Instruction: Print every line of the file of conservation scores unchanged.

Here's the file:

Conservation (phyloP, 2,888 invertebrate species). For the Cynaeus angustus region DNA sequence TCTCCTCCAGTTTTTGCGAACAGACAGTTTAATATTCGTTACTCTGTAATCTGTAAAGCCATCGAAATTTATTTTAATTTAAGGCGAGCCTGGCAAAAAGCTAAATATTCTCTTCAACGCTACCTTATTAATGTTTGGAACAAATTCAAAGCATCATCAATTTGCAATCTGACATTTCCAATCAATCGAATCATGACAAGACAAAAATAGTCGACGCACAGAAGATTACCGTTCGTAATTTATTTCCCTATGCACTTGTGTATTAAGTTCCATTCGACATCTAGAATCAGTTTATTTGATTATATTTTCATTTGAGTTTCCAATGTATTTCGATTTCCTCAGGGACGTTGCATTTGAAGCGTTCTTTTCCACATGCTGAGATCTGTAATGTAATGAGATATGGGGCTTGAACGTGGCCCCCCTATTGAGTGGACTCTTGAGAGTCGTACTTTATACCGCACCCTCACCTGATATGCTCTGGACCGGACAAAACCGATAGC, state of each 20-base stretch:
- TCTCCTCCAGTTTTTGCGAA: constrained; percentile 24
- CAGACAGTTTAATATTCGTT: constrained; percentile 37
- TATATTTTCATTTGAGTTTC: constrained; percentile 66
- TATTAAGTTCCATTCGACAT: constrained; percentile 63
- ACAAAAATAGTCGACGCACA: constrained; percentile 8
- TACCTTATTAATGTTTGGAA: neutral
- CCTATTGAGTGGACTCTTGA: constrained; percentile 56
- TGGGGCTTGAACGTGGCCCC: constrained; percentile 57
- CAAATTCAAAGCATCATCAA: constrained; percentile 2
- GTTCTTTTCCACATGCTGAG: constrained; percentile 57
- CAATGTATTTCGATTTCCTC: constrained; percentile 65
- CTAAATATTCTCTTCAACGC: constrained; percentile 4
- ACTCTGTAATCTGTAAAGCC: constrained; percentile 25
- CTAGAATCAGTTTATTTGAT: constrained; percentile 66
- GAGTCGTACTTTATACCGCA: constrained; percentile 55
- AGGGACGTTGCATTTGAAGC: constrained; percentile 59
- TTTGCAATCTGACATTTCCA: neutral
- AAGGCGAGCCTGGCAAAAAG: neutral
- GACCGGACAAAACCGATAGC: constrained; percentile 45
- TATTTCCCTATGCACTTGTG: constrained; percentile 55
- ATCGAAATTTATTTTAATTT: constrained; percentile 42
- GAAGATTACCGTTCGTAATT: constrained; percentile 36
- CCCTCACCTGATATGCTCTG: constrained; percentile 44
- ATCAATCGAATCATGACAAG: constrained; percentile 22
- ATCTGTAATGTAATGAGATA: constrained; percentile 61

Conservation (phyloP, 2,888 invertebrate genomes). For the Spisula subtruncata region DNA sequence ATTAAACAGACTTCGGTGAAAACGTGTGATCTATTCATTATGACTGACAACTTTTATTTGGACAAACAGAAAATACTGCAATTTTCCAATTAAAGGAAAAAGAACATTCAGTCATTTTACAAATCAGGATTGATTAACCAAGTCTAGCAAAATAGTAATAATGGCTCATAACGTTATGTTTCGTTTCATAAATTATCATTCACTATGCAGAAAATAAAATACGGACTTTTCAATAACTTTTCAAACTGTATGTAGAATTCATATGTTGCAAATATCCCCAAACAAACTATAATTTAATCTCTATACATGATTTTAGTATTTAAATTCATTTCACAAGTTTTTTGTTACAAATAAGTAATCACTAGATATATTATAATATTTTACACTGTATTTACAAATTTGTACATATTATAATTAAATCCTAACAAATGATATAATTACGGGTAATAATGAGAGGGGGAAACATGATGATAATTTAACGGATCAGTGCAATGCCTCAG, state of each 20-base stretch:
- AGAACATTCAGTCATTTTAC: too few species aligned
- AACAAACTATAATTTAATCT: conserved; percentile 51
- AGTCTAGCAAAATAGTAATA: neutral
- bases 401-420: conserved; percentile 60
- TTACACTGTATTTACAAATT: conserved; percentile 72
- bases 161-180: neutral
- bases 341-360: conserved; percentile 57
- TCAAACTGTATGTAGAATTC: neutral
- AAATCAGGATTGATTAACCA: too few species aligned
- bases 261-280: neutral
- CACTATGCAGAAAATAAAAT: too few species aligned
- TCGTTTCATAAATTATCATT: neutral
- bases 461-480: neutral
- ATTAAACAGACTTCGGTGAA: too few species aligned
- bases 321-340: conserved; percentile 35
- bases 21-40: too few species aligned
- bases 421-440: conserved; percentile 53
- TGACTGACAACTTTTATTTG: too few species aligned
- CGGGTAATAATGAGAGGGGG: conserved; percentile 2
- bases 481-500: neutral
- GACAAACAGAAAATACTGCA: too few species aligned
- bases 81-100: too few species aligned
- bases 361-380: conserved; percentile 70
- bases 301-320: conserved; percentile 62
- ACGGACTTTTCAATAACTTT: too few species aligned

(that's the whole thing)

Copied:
Conservation (phyloP, 2,888 invertebrate species). For the Cynaeus angustus region DNA sequence TCTCCTCCAGTTTTTGCGAACAGACAGTTTAATATTCGTTACTCTGTAATCTGTAAAGCCATCGAAATTTATTTTAATTTAAGGCGAGCCTGGCAAAAAGCTAAATATTCTCTTCAACGCTACCTTATTAATGTTTGGAACAAATTCAAAGCATCATCAATTTGCAATCTGACATTTCCAATCAATCGAATCATGACAAGACAAAAATAGTCGACGCACAGAAGATTACCGTTCGTAATTTATTTCCCTATGCACTTGTGTATTAAGTTCCATTCGACATCTAGAATCAGTTTATTTGATTATATTTTCATTTGAGTTTCCAATGTATTTCGATTTCCTCAGGGACGTTGCATTTGAAGCGTTCTTTTCCACATGCTGAGATCTGTAATGTAATGAGATATGGGGCTTGAACGTGGCCCCCCTATTGAGTGGACTCTTGAGAGTCGTACTTTATACCGCACCCTCACCTGATATGCTCTGGACCGGACAAAACCGATAGC, state of each 20-base stretch:
- TCTCCTCCAGTTTTTGCGAA: constrained; percentile 24
- CAGACAGTTTAATATTCGTT: constrained; percentile 37
- TATATTTTCATTTGAGTTTC: constrained; percentile 66
- TATTAAGTTCCATTCGACAT: constrained; percentile 63
- ACAAAAATAGTCGACGCACA: constrained; percentile 8
- TACCTTATTAATGTTTGGAA: neutral
- CCTATTGAGTGGACTCTTGA: constrained; percentile 56
- TGGGGCTTGAACGTGGCCCC: constrained; percentile 57
- CAAATTCAAAGCATCATCAA: constrained; percentile 2
- GTTCTTTTCCACATGCTGAG: constrained; percentile 57
- CAATGTATTTCGATTTCCTC: constrained; percentile 65
- CTAAATATTCTCTTCAACGC: constrained; percentile 4
- ACTCTGTAATCTGTAAAGCC: constrained; percentile 25
- CTAGAATCAGTTTATTTGAT: constrained; percentile 66
- GAGTCGTACTTTATACCGCA: constrained; percentile 55
- AGGGACGTTGCATTTGAAGC: constrained; percentile 59
- TTTGCAATCTGACATTTCCA: neutral
- AAGGCGAGCCTGGCAAAAAG: neutral
- GACCGGACAAAACCGATAGC: constrained; percentile 45
- TATTTCCCTATGCACTTGTG: constrained; percentile 55
- ATCGAAATTTATTTTAATTT: constrained; percentile 42
- GAAGATTACCGTTCGTAATT: constrained; percentile 36
- CCCTCACCTGATATGCTCTG: constrained; percentile 44
- ATCAATCGAATCATGACAAG: constrained; percentile 22
- ATCTGTAATGTAATGAGATA: constrained; percentile 61

Conservation (phyloP, 2,888 invertebrate genomes). For the Spisula subtruncata region DNA sequence ATTAAACAGACTTCGGTGAAAACGTGTGATCTATTCATTATGACTGACAACTTTTATTTGGACAAACAGAAAATACTGCAATTTTCCAATTAAAGGAAAAAGAACATTCAGTCATTTTACAAATCAGGATTGATTAACCAAGTCTAGCAAAATAGTAATAATGGCTCATAACGTTATGTTTCGTTTCATAAATTATCATTCACTATGCAGAAAATAAAATACGGACTTTTCAATAACTTTTCAAACTGTATGTAGAATTCATATGTTGCAAATATCCCCAAACAAACTATAATTTAATCTCTATACATGATTTTAGTATTTAAATTCATTTCACAAGTTTTTTGTTACAAATAAGTAATCACTAGATATATTATAATATTTTACACTGTATTTACAAATTTGTACATATTATAATTAAATCCTAACAAATGATATAATTACGGGTAATAATGAGAGGGGGAAACATGATGATAATTTAACGGATCAGTGCAATGCCTCAG, state of each 20-base stretch:
- AGAACATTCAGTCATTTTAC: too few species aligned
- AACAAACTATAATTTAATCT: conserved; percentile 51
- AGTCTAGCAAAATAGTAATA: neutral
- bases 401-420: conserved; percentile 60
- TTACACTGTATTTACAAATT: conserved; percentile 72
- bases 161-180: neutral
- bases 341-360: conserved; percentile 57
- TCAAACTGTATGTAGAATTC: neutral
- AAATCAGGATTGATTAACCA: too few species aligned
- bases 261-280: neutral
- CACTATGCAGAAAATAAAAT: too few species aligned
- TCGTTTCATAAATTATCATT: neutral
- bases 461-480: neutral
- ATTAAACAGACTTCGGTGAA: too few species aligned
- bases 321-340: conserved; percentile 35
- bases 21-40: too few species aligned
- bases 421-440: conserved; percentile 53
- TGACTGACAACTTTTATTTG: too few species aligned
- CGGGTAATAATGAGAGGGGG: conserved; percentile 2
- bases 481-500: neutral
- GACAAACAGAAAATACTGCA: too few species aligned
- bases 81-100: too few species aligned
- bases 361-380: conserved; percentile 70
- bases 301-320: conserved; percentile 62
- ACGGACTTTTCAATAACTTT: too few species aligned